April 07, 2020 - 1:15 am
WASHINGTON (AP) — Ceri Weber had just begun to defend her dissertation when the chaos began: Echoes and voices interrupted her. Someone parroted her words. Then Britney Spears music came on, and someone told Weber to shut up. Someone threatened to rape her. Hackers had targeted the meeting on the...
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This undated family photo provided by Julia Chachere shows Joan and Ed Porco in Orient, N.Y. He was a by-the-book, buttoned-up conservative whose opinions could be quick and blunt. She was an authority-snubbing liberal who would draw stories out in meandering conversation. Both fell victim to the new coronavirus, only days apart. (Julia Chachere via AP)
April 07, 2020 - 1:00 am
He was a by-the-book, buttoned-up conservative whose opinions could be quick and blunt. She was a free-thinking, authority-snubbing liberal who would draw stories out in meandering conversation. In the pain of broken marriages, Edward Porco and Joan Powers found new life in each other, however...
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This photo shows a hospital bed in one of the temporary rooms at the TCF Center, Monday, April 6, 2020, in Detroit. The city's convention center was converted to accommodate an overflow of patients with the coronavirus. The U.S. Army Corps of Engineers began construction at the TCF Center to create a quarantined hospital setting with 1,000 beds as the pandemic spreads rapidly in the city. (AP Photo/Carlos Osorio)
April 07, 2020 - 12:54 am
NEW YORK (AP) — British Prime Minister Boris Johnson remained in intensive care Tuesday for treatment of his coronavirus illness, while authorities in New York hoped that a leveling off of deaths and new hospitalizations would hold and signal that the epicenter of the U.S. outbreak had turned a...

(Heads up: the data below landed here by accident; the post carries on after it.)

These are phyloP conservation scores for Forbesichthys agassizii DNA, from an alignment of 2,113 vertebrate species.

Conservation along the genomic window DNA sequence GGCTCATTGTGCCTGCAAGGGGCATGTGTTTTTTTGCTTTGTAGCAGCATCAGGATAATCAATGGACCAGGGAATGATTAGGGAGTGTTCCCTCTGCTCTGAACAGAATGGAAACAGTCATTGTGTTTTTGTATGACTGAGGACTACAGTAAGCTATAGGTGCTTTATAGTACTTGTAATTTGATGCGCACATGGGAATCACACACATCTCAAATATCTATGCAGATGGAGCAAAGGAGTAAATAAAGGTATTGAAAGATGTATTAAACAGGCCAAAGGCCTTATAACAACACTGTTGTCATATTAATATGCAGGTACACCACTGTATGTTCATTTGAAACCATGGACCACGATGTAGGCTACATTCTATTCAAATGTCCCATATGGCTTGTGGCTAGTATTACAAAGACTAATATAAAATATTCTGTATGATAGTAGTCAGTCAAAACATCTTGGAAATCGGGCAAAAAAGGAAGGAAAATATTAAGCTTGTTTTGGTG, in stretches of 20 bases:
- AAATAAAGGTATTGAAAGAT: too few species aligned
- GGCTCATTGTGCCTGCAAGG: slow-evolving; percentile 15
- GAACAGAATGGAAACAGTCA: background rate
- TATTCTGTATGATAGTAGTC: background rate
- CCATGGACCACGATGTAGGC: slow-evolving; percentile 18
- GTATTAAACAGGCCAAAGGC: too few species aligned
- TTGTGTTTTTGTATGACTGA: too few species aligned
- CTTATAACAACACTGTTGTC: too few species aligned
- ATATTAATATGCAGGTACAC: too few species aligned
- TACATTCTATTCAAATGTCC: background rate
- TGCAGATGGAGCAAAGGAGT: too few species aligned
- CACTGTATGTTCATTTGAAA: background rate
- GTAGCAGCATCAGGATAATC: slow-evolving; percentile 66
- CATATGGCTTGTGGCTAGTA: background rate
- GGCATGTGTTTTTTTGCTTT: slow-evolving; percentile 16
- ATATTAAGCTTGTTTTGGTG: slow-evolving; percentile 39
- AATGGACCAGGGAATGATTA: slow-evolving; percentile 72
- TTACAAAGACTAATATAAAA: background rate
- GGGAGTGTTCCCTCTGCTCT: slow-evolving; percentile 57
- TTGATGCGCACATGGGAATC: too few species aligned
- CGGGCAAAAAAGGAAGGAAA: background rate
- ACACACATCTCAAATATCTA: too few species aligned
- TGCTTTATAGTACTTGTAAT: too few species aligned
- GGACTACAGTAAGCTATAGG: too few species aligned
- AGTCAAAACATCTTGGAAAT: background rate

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Hudson, Wis., city clerk Becky Eggen displays some of the health alert and social distancing signs Monday, April 6, 2020, that were to be used in Tuesday's election, postponed by the governor Monday afternoon. Wisconsin Gov. Tony Evers on Monday moved to postpone the state's presidential primary for two months because of the coronavirus pandemic, prompting a court challenge and adding to confusion about whether voters will be able to head to the polls on Tuesday. (Glen Stubbe/Star Tribune via AP)
April 07, 2020 - 12:36 am
MADISON, Wis. (AP) — Wisconsin is asking hundreds of thousands of voters to ignore a stay-at-home order in the midst of a pandemic to participate in Tuesday's presidential primary election, becoming a test case for dozens of states struggling to balance public health concerns with a core pillar of...
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A normally student filled campus square at Millsaps College in Jackson, Miss., is deserted in face of the coronavirus, as the liberal arts school, like many others, faces financial and enrollment challenges Friday, April 3, 2020. At present, the school has switched to on-line teaching. Colleges across the nation are scrambling to close deep budget holes and some have been pushed to the brink of collapse after the coronavirus outbreak triggered a series of financial losses (AP Photo/Rogelio V. Solis)
April 07, 2020 - 12:30 am
Colleges across the nation are scrambling to close deep budget holes and some have been pushed to the brink of collapse after the coronavirus outbreak triggered financial losses that could total more than $100 million at some institutions. Scores of colleges say they’re taking heavy hits as they...